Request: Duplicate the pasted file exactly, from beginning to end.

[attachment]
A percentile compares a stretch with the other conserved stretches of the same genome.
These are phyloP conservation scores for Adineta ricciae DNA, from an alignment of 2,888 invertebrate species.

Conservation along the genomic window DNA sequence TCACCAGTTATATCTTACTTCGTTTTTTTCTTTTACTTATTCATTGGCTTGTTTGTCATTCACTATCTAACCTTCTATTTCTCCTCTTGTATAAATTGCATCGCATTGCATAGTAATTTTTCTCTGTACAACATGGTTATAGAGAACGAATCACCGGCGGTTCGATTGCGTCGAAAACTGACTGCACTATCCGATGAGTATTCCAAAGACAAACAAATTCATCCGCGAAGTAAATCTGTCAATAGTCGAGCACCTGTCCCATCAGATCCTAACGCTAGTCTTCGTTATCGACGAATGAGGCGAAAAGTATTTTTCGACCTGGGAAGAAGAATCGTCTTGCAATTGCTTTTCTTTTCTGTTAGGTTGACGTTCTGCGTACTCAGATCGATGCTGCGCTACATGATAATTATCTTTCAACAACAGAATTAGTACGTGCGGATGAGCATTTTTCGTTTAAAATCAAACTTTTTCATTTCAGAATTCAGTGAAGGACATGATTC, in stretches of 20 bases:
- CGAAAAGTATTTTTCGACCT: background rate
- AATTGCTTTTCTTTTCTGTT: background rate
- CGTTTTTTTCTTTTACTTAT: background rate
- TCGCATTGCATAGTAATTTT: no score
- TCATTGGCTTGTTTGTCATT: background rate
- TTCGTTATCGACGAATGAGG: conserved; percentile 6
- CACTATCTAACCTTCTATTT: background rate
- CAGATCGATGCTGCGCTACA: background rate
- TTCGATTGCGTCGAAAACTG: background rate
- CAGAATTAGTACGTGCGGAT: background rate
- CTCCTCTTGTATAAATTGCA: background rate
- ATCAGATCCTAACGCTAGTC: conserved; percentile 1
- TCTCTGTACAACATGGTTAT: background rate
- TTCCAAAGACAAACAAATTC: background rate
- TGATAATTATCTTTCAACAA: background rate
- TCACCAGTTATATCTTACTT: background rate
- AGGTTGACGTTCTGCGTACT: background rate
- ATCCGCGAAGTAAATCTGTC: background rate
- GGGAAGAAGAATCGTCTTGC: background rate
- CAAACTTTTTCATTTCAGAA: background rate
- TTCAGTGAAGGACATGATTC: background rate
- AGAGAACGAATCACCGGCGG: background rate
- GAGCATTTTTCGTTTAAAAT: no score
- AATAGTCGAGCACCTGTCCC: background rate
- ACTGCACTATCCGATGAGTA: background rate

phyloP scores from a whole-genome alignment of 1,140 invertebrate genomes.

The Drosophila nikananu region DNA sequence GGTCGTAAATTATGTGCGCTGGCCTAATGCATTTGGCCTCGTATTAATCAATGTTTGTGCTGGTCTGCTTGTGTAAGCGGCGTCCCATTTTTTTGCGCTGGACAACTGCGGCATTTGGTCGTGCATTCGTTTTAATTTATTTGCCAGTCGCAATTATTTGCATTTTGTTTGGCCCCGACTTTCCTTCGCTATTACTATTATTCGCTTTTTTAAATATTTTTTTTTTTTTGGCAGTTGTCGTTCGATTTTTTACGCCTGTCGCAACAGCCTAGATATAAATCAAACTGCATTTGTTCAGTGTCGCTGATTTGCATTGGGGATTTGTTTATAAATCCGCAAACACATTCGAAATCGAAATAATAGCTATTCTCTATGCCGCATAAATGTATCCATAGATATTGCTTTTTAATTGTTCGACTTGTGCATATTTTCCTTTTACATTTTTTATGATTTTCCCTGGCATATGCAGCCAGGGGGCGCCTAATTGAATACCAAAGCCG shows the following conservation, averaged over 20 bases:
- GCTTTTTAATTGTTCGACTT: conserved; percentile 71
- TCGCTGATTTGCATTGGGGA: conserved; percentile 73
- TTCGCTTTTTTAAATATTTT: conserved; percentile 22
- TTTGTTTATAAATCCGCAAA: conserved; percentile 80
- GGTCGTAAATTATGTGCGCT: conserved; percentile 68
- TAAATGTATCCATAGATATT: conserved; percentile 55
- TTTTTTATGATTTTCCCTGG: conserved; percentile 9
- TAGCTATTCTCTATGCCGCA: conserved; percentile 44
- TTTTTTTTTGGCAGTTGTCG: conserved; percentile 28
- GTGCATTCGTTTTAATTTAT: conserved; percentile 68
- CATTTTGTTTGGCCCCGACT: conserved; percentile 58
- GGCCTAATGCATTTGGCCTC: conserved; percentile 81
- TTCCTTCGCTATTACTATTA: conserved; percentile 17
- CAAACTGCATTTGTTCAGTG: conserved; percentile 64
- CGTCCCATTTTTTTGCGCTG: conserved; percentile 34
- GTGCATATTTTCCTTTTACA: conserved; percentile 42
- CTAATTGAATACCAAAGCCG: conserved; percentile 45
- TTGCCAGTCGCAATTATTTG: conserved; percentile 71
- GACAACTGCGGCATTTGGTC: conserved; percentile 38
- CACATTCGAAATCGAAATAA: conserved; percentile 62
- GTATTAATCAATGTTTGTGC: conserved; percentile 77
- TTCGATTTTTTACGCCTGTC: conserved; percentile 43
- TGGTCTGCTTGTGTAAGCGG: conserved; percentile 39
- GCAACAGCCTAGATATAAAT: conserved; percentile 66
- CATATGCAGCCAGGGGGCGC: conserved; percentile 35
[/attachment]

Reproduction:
A percentile compares a stretch with the other conserved stretches of the same genome.
These are phyloP conservation scores for Adineta ricciae DNA, from an alignment of 2,888 invertebrate species.

Conservation along the genomic window DNA sequence TCACCAGTTATATCTTACTTCGTTTTTTTCTTTTACTTATTCATTGGCTTGTTTGTCATTCACTATCTAACCTTCTATTTCTCCTCTTGTATAAATTGCATCGCATTGCATAGTAATTTTTCTCTGTACAACATGGTTATAGAGAACGAATCACCGGCGGTTCGATTGCGTCGAAAACTGACTGCACTATCCGATGAGTATTCCAAAGACAAACAAATTCATCCGCGAAGTAAATCTGTCAATAGTCGAGCACCTGTCCCATCAGATCCTAACGCTAGTCTTCGTTATCGACGAATGAGGCGAAAAGTATTTTTCGACCTGGGAAGAAGAATCGTCTTGCAATTGCTTTTCTTTTCTGTTAGGTTGACGTTCTGCGTACTCAGATCGATGCTGCGCTACATGATAATTATCTTTCAACAACAGAATTAGTACGTGCGGATGAGCATTTTTCGTTTAAAATCAAACTTTTTCATTTCAGAATTCAGTGAAGGACATGATTC, in stretches of 20 bases:
- CGAAAAGTATTTTTCGACCT: background rate
- AATTGCTTTTCTTTTCTGTT: background rate
- CGTTTTTTTCTTTTACTTAT: background rate
- TCGCATTGCATAGTAATTTT: no score
- TCATTGGCTTGTTTGTCATT: background rate
- TTCGTTATCGACGAATGAGG: conserved; percentile 6
- CACTATCTAACCTTCTATTT: background rate
- CAGATCGATGCTGCGCTACA: background rate
- TTCGATTGCGTCGAAAACTG: background rate
- CAGAATTAGTACGTGCGGAT: background rate
- CTCCTCTTGTATAAATTGCA: background rate
- ATCAGATCCTAACGCTAGTC: conserved; percentile 1
- TCTCTGTACAACATGGTTAT: background rate
- TTCCAAAGACAAACAAATTC: background rate
- TGATAATTATCTTTCAACAA: background rate
- TCACCAGTTATATCTTACTT: background rate
- AGGTTGACGTTCTGCGTACT: background rate
- ATCCGCGAAGTAAATCTGTC: background rate
- GGGAAGAAGAATCGTCTTGC: background rate
- CAAACTTTTTCATTTCAGAA: background rate
- TTCAGTGAAGGACATGATTC: background rate
- AGAGAACGAATCACCGGCGG: background rate
- GAGCATTTTTCGTTTAAAAT: no score
- AATAGTCGAGCACCTGTCCC: background rate
- ACTGCACTATCCGATGAGTA: background rate

phyloP scores from a whole-genome alignment of 1,140 invertebrate genomes.

The Drosophila nikananu region DNA sequence GGTCGTAAATTATGTGCGCTGGCCTAATGCATTTGGCCTCGTATTAATCAATGTTTGTGCTGGTCTGCTTGTGTAAGCGGCGTCCCATTTTTTTGCGCTGGACAACTGCGGCATTTGGTCGTGCATTCGTTTTAATTTATTTGCCAGTCGCAATTATTTGCATTTTGTTTGGCCCCGACTTTCCTTCGCTATTACTATTATTCGCTTTTTTAAATATTTTTTTTTTTTTGGCAGTTGTCGTTCGATTTTTTACGCCTGTCGCAACAGCCTAGATATAAATCAAACTGCATTTGTTCAGTGTCGCTGATTTGCATTGGGGATTTGTTTATAAATCCGCAAACACATTCGAAATCGAAATAATAGCTATTCTCTATGCCGCATAAATGTATCCATAGATATTGCTTTTTAATTGTTCGACTTGTGCATATTTTCCTTTTACATTTTTTATGATTTTCCCTGGCATATGCAGCCAGGGGGCGCCTAATTGAATACCAAAGCCG shows the following conservation, averaged over 20 bases:
- GCTTTTTAATTGTTCGACTT: conserved; percentile 71
- TCGCTGATTTGCATTGGGGA: conserved; percentile 73
- TTCGCTTTTTTAAATATTTT: conserved; percentile 22
- TTTGTTTATAAATCCGCAAA: conserved; percentile 80
- GGTCGTAAATTATGTGCGCT: conserved; percentile 68
- TAAATGTATCCATAGATATT: conserved; percentile 55
- TTTTTTATGATTTTCCCTGG: conserved; percentile 9
- TAGCTATTCTCTATGCCGCA: conserved; percentile 44
- TTTTTTTTTGGCAGTTGTCG: conserved; percentile 28
- GTGCATTCGTTTTAATTTAT: conserved; percentile 68
- CATTTTGTTTGGCCCCGACT: conserved; percentile 58
- GGCCTAATGCATTTGGCCTC: conserved; percentile 81
- TTCCTTCGCTATTACTATTA: conserved; percentile 17
- CAAACTGCATTTGTTCAGTG: conserved; percentile 64
- CGTCCCATTTTTTTGCGCTG: conserved; percentile 34
- GTGCATATTTTCCTTTTACA: conserved; percentile 42
- CTAATTGAATACCAAAGCCG: conserved; percentile 45
- TTGCCAGTCGCAATTATTTG: conserved; percentile 71
- GACAACTGCGGCATTTGGTC: conserved; percentile 38
- CACATTCGAAATCGAAATAA: conserved; percentile 62
- GTATTAATCAATGTTTGTGC: conserved; percentile 77
- TTCGATTTTTTACGCCTGTC: conserved; percentile 43
- TGGTCTGCTTGTGTAAGCGG: conserved; percentile 39
- GCAACAGCCTAGATATAAAT: conserved; percentile 66
- CATATGCAGCCAGGGGGCGC: conserved; percentile 35